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April 25, 2012

Keep Mosquitos Away…with Plants.

Photo: wildturkey5300

The mere thought of a mosquito sends me into an itching frenzy.

And with the mild winter, skeeter season is going to be a doozy. There have already been reports of West Nile Virus. But who wants to douse themselves in insect repellent (a euphemism for pesticide)? Not me.

There’s hope. Certain plants may help keep mosquitoes where they belong–far, far away from you. No chemicals required. (Note: the leaves of the following must be crushed to release the aroma. Otherwise mosquitoes can’t smell them):

  • * Horsemint has a scent similar to citronella and  grows wild in most of the Eastern United States, from Mexico, Texas up to Minnesota to Vermont. It is partial to sandy soils and will grow in USDA Zones 5-10.
  • * Marigold is a sun-loving annual used by organic gardeners to keep aphids away.
  • * Citronella Geranium (Also called mosquito plant) A genetically engineered geranium hybrid, easily grown as a potted plant. The jury is out on its mosquito repellent effectiveness. But, since it’s attractive, it can’t hurt.
  • * Agastache Cana is another form of mosquito plant. Its common names include Texas hummingbird mint, bubblegum mint, giant hyssop, or giant hummingbird mint. It’s usually hardy in USDA Zones 5a-9a.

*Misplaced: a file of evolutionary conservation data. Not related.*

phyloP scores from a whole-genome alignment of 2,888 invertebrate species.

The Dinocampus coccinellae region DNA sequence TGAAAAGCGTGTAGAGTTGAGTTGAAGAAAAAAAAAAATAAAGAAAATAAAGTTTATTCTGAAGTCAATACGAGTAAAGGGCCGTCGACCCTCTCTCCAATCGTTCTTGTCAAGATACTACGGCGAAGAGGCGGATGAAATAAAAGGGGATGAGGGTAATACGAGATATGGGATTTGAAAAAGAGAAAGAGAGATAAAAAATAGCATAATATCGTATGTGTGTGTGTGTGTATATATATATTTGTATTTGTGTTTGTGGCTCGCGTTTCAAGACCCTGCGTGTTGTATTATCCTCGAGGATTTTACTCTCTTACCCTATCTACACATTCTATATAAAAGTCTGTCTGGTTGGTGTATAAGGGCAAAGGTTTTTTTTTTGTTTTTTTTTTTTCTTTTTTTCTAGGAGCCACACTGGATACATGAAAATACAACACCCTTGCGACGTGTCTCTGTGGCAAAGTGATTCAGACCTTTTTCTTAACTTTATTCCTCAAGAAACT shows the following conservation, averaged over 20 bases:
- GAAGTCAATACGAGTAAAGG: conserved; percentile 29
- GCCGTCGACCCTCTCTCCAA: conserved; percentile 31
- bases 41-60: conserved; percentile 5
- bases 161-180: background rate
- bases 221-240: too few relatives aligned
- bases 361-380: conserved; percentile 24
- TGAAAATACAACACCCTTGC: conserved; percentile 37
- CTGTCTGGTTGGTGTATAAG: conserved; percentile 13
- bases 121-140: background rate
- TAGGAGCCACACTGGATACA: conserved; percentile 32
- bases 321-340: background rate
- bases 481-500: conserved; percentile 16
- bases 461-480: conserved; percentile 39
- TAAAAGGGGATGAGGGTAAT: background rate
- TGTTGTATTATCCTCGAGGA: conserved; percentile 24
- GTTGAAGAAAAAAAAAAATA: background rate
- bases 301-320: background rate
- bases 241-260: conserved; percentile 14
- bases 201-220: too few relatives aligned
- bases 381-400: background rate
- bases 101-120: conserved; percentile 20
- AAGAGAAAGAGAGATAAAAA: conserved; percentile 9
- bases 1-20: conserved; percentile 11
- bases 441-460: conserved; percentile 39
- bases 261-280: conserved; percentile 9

• * Catnip is one of the most powerful mosquito repellant plants. Recent studies have shown that it is ten times more effective than DEET at repelling mosquitoes. Crush a few leaves and rub on your skin and clothing to enhance the effect.

Another plant, ageratum, contains coumarin. But don’t rub it on your skin.

If you’re a gardener who disrupts swarms of mosquitoes every time you step foot into your garden, try incorporating some of these plants/herbs:

  • •    Citronella
  • •    Rosemary (crush this and rub on your skin for protection outside of the garden, too)
  • •    Lemongrass
  • •    Lemon Thyme
  • •    Lavender (questionable)
  • •    Basil
  • •    Thyme
  • •    Penny royal garlic
  • •    Rue

Photo: Jason Hollinger

Have a water garden? Bladderworts—carnivorous plants with small round bladders attached to their leaves—trap, then digest mosquito larvae and other tiny water critters. Weird!

As a bonus, here’s a mosquito quote:

If you think you are too small to make a difference, try sleeping with a mosquito.
~ Dalai Lama XIV

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